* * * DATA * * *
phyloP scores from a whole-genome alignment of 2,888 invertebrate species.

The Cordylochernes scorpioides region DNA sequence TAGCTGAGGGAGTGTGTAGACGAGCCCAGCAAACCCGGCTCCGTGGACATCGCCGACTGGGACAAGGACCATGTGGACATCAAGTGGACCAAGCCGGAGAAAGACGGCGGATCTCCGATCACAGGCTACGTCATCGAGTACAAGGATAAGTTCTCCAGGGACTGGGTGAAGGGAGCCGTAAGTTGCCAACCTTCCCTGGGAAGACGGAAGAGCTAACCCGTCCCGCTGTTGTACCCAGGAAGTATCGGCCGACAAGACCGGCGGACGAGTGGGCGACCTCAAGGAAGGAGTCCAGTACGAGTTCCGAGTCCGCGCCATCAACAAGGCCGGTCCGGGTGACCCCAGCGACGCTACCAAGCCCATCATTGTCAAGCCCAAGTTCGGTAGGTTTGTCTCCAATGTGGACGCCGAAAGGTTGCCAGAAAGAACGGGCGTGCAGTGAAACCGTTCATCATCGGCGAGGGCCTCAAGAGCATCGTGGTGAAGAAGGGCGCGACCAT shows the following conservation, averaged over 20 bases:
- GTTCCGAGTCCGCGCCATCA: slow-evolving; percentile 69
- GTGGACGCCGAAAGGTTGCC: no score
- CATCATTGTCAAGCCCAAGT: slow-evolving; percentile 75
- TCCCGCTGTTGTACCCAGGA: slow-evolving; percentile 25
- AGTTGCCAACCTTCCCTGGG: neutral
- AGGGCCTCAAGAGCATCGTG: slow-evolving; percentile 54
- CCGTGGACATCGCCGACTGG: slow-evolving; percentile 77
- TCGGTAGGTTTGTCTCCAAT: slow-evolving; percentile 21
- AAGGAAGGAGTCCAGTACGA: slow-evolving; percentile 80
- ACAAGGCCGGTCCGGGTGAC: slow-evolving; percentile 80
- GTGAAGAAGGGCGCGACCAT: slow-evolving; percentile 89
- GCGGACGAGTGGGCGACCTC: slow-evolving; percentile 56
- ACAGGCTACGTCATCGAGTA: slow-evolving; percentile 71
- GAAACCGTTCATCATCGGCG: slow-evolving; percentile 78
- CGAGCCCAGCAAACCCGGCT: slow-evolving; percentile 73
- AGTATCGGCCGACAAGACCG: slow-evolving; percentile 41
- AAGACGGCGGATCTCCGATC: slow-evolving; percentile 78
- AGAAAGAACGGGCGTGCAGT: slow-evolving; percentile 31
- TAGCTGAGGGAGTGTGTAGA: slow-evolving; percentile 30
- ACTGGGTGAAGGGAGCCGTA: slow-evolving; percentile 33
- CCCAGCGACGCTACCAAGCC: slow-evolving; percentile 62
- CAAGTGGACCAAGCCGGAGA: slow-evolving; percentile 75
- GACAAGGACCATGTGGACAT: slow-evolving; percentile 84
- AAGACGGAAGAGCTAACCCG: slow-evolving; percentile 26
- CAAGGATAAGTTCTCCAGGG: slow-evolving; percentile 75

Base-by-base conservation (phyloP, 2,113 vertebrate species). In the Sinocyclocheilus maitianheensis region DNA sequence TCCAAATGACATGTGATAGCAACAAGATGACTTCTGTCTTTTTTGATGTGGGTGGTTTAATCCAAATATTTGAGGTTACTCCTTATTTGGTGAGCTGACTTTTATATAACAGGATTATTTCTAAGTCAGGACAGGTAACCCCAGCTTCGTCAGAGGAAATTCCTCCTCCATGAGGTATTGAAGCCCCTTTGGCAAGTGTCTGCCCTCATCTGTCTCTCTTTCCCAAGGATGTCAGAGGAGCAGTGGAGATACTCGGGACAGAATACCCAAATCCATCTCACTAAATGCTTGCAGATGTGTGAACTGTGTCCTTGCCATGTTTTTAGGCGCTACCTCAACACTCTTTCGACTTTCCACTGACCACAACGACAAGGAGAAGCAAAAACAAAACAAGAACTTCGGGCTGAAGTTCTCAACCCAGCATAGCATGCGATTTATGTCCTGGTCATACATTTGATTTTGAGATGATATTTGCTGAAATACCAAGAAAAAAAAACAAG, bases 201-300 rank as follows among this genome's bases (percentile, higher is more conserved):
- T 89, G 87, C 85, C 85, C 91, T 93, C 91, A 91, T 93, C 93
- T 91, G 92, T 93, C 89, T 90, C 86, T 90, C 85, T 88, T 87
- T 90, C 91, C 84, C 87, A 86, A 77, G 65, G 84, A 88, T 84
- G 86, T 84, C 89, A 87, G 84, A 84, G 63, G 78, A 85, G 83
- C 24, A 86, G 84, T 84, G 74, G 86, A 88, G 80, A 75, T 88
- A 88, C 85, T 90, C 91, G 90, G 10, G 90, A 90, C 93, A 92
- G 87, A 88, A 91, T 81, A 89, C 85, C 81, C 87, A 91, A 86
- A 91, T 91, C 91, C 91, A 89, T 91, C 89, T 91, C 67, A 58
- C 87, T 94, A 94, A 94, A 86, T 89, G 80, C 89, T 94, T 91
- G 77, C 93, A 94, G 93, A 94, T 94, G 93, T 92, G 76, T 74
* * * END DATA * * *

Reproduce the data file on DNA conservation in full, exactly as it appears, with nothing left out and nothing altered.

phyloP scores from a whole-genome alignment of 2,888 invertebrate species.

The Cordylochernes scorpioides region DNA sequence TAGCTGAGGGAGTGTGTAGACGAGCCCAGCAAACCCGGCTCCGTGGACATCGCCGACTGGGACAAGGACCATGTGGACATCAAGTGGACCAAGCCGGAGAAAGACGGCGGATCTCCGATCACAGGCTACGTCATCGAGTACAAGGATAAGTTCTCCAGGGACTGGGTGAAGGGAGCCGTAAGTTGCCAACCTTCCCTGGGAAGACGGAAGAGCTAACCCGTCCCGCTGTTGTACCCAGGAAGTATCGGCCGACAAGACCGGCGGACGAGTGGGCGACCTCAAGGAAGGAGTCCAGTACGAGTTCCGAGTCCGCGCCATCAACAAGGCCGGTCCGGGTGACCCCAGCGACGCTACCAAGCCCATCATTGTCAAGCCCAAGTTCGGTAGGTTTGTCTCCAATGTGGACGCCGAAAGGTTGCCAGAAAGAACGGGCGTGCAGTGAAACCGTTCATCATCGGCGAGGGCCTCAAGAGCATCGTGGTGAAGAAGGGCGCGACCAT shows the following conservation, averaged over 20 bases:
- GTTCCGAGTCCGCGCCATCA: slow-evolving; percentile 69
- GTGGACGCCGAAAGGTTGCC: no score
- CATCATTGTCAAGCCCAAGT: slow-evolving; percentile 75
- TCCCGCTGTTGTACCCAGGA: slow-evolving; percentile 25
- AGTTGCCAACCTTCCCTGGG: neutral
- AGGGCCTCAAGAGCATCGTG: slow-evolving; percentile 54
- CCGTGGACATCGCCGACTGG: slow-evolving; percentile 77
- TCGGTAGGTTTGTCTCCAAT: slow-evolving; percentile 21
- AAGGAAGGAGTCCAGTACGA: slow-evolving; percentile 80
- ACAAGGCCGGTCCGGGTGAC: slow-evolving; percentile 80
- GTGAAGAAGGGCGCGACCAT: slow-evolving; percentile 89
- GCGGACGAGTGGGCGACCTC: slow-evolving; percentile 56
- ACAGGCTACGTCATCGAGTA: slow-evolving; percentile 71
- GAAACCGTTCATCATCGGCG: slow-evolving; percentile 78
- CGAGCCCAGCAAACCCGGCT: slow-evolving; percentile 73
- AGTATCGGCCGACAAGACCG: slow-evolving; percentile 41
- AAGACGGCGGATCTCCGATC: slow-evolving; percentile 78
- AGAAAGAACGGGCGTGCAGT: slow-evolving; percentile 31
- TAGCTGAGGGAGTGTGTAGA: slow-evolving; percentile 30
- ACTGGGTGAAGGGAGCCGTA: slow-evolving; percentile 33
- CCCAGCGACGCTACCAAGCC: slow-evolving; percentile 62
- CAAGTGGACCAAGCCGGAGA: slow-evolving; percentile 75
- GACAAGGACCATGTGGACAT: slow-evolving; percentile 84
- AAGACGGAAGAGCTAACCCG: slow-evolving; percentile 26
- CAAGGATAAGTTCTCCAGGG: slow-evolving; percentile 75

Base-by-base conservation (phyloP, 2,113 vertebrate species). In the Sinocyclocheilus maitianheensis region DNA sequence TCCAAATGACATGTGATAGCAACAAGATGACTTCTGTCTTTTTTGATGTGGGTGGTTTAATCCAAATATTTGAGGTTACTCCTTATTTGGTGAGCTGACTTTTATATAACAGGATTATTTCTAAGTCAGGACAGGTAACCCCAGCTTCGTCAGAGGAAATTCCTCCTCCATGAGGTATTGAAGCCCCTTTGGCAAGTGTCTGCCCTCATCTGTCTCTCTTTCCCAAGGATGTCAGAGGAGCAGTGGAGATACTCGGGACAGAATACCCAAATCCATCTCACTAAATGCTTGCAGATGTGTGAACTGTGTCCTTGCCATGTTTTTAGGCGCTACCTCAACACTCTTTCGACTTTCCACTGACCACAACGACAAGGAGAAGCAAAAACAAAACAAGAACTTCGGGCTGAAGTTCTCAACCCAGCATAGCATGCGATTTATGTCCTGGTCATACATTTGATTTTGAGATGATATTTGCTGAAATACCAAGAAAAAAAAACAAG, bases 201-300 rank as follows among this genome's bases (percentile, higher is more conserved):
- T 89, G 87, C 85, C 85, C 91, T 93, C 91, A 91, T 93, C 93
- T 91, G 92, T 93, C 89, T 90, C 86, T 90, C 85, T 88, T 87
- T 90, C 91, C 84, C 87, A 86, A 77, G 65, G 84, A 88, T 84
- G 86, T 84, C 89, A 87, G 84, A 84, G 63, G 78, A 85, G 83
- C 24, A 86, G 84, T 84, G 74, G 86, A 88, G 80, A 75, T 88
- A 88, C 85, T 90, C 91, G 90, G 10, G 90, A 90, C 93, A 92
- G 87, A 88, A 91, T 81, A 89, C 85, C 81, C 87, A 91, A 86
- A 91, T 91, C 91, C 91, A 89, T 91, C 89, T 91, C 67, A 58
- C 87, T 94, A 94, A 94, A 86, T 89, G 80, C 89, T 94, T 91
- G 77, C 93, A 94, G 93, A 94, T 94, G 93, T 92, G 76, T 74